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Judge orders military to accept ‘transgender’ recruits, defying Trump

The military must accept transgender recruits beginning on January 1, 2018.
Mon Dec 11, 2017 - 1:52 pm EST
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WASHINGTON, D.C., December 11, 2017 (LifeSiteNews) – A federal court has ruled that the Trump administration must comply by January 1 with the Obama administration's 2016 policy of allowing transgender recruits into the military.

District Judge Colleen Kollar-Kotelly's ruling denies White House attempts to prevent self-identifying transgender individuals from entering military service dating back to last summer.  

At the time, President Trump tweeted, “After consultation with my Generals and military experts, please be advised that the United States Government will not accept or allow Transgender individuals to serve in any capacity in the US Military.”  The President  added, “Our military must be focused on decisive and overwhelming victory and cannot be burdened with the tremendous medical costs and disruption that transgender in the military would entail. Thank you.”

The Trump administration had sought to delay a June 2016 policy change by the Obama administration that allowed transgender individuals to serve openly in the military. The Obama policy had set a one-year deadline for the military to begin accepting new transgender recruits. But legal battles that ensued eventually pushed the deadline to January 1, 2018.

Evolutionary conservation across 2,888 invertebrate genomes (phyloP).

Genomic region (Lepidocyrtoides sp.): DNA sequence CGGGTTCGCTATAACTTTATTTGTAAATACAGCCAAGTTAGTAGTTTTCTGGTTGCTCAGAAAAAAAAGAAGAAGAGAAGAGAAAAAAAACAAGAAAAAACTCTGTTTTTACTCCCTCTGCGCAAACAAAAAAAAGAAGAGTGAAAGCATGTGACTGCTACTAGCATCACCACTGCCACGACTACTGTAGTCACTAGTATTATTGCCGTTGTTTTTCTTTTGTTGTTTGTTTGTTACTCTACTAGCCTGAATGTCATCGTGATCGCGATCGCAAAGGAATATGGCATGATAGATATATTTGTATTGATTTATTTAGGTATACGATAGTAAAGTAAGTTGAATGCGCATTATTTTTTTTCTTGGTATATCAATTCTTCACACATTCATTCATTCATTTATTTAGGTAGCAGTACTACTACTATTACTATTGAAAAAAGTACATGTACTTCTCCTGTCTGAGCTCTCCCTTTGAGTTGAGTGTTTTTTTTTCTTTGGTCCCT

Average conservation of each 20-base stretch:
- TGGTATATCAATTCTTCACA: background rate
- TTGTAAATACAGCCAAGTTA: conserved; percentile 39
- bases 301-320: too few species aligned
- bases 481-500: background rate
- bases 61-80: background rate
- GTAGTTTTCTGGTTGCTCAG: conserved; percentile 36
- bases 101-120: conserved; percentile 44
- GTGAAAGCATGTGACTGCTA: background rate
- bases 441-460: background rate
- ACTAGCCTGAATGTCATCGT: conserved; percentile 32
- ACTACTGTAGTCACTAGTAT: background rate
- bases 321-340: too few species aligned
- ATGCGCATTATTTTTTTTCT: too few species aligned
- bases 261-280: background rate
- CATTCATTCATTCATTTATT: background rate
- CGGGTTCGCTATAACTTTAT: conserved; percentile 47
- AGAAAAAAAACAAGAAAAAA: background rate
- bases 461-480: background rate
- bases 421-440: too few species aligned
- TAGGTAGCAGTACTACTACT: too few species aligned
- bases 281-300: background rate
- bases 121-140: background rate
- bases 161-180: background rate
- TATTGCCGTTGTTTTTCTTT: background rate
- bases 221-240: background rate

Kollar-Kotelly ruled that she was not convinced that the deadlined need to be pushed forward again. 

“With only a brief hiatus, [the Trump administration] have had the opportunity to prepare for the accession of transgender individuals into the military for nearly one and a half years,” when the policy was initially issued by the Obama administration in June 2016, she wrote. “Especially in light of the record evidence showing, with specifics, that considerable work has already been done, the Court is not convinced by the vague claims in [the Trump administration's] declaration that a stay is needed."

But Justice Department spokeswoman Lauren Ehrsam said she disagreed with the judge's ruling. 

“We disagree with the Court’s ruling and are currently evaluating the next steps,” she said. “Plaintiffs’ lawsuit challenging military service requirements is premature for many reasons, including that the Defense Department is actively reviewing such service requirements, as the President ordered, and because none of the Plaintiffs have established that they will be impacted by current policies on military service.”

According to a report in the Washington Post, government lawyers said “Forcing the military to accept transgender applicants and implement such a significant change in policy may ‘negatively impact military readiness.’”


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